5 top tips on explaining gaps in your CV
Ignoring gaps in employment on your CV is a big no-no. You may think that employers won’t notice but for many a CV full of unexplained breaks is a serious warning sign which may lead to your application being disregarded straight away.
Honesty is essential to the hiring process, starting with your CV! Lying or trying to cover up gaps by extending the months you worked somewhere will be found out at the reference check stage. You will be caught out and employers will be put off, even if you have nothing to hide.
Taking time off work due to illness will need to be acknowledged and explained in your CV. However, you should make clear in your CV that even though you did take off work because of it, you are now well and ready to return to work.
If you were fired or made redundant and took some time off work because of this you will have to explain to your employers what you did during this time to stay marketable. Did you do any volunteer work or complete any additional training to improve your employability? You may have some further explaining to do if you were fired.
If you took time of work to go travelling this may not necessarily be a bad thing. In fact, many employers will actually appreciate you doing so before applying to work for their company. For some it means you’ve ‘got it out your system’ and for others it may show a sense of independence and cultural awareness – all traits of a successful candidate!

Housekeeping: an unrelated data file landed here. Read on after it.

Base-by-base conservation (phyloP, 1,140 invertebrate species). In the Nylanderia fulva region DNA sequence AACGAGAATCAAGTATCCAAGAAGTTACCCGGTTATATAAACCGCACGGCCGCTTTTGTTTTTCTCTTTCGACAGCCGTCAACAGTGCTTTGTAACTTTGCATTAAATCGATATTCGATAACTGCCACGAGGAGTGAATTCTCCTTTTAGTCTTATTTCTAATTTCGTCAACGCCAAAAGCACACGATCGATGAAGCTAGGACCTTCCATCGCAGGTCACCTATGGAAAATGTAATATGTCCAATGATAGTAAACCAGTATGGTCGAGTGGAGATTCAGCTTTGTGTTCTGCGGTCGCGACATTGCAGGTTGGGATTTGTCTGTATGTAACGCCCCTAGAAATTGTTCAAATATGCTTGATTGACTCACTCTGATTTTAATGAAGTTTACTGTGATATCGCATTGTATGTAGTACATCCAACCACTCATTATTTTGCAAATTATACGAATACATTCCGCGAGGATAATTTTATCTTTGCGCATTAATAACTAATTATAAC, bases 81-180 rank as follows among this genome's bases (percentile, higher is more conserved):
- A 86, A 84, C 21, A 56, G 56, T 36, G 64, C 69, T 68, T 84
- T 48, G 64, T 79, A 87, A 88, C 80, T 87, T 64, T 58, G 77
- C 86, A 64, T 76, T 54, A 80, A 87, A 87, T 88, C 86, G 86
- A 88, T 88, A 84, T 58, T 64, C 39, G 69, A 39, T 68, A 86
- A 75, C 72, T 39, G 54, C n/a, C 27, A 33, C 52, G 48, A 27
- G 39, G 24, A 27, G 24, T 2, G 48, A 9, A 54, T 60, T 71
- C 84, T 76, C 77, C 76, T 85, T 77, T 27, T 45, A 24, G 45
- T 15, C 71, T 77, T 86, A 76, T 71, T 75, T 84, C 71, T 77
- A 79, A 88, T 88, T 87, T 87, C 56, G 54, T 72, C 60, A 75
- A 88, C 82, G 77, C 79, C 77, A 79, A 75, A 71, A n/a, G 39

If you took time off work to care for your children it would be advised to clarify that your children are now in full time education/childcare. This makes it clear to the employer that you no longer have care commitments and are ready to return to work. Taking time off because of family commitments (such as caring for your children or looking after a relative) are not uncommon therefore there is no need to try and cover it up on your CV.
There is always a chance that you will be asked about career breaks at the interview stage so it is best practice to explain any employment gaps in your covering letter to avoid any awkward questioning later on. You may still get asked about these gaps but only if the hiring manager is in need of more information.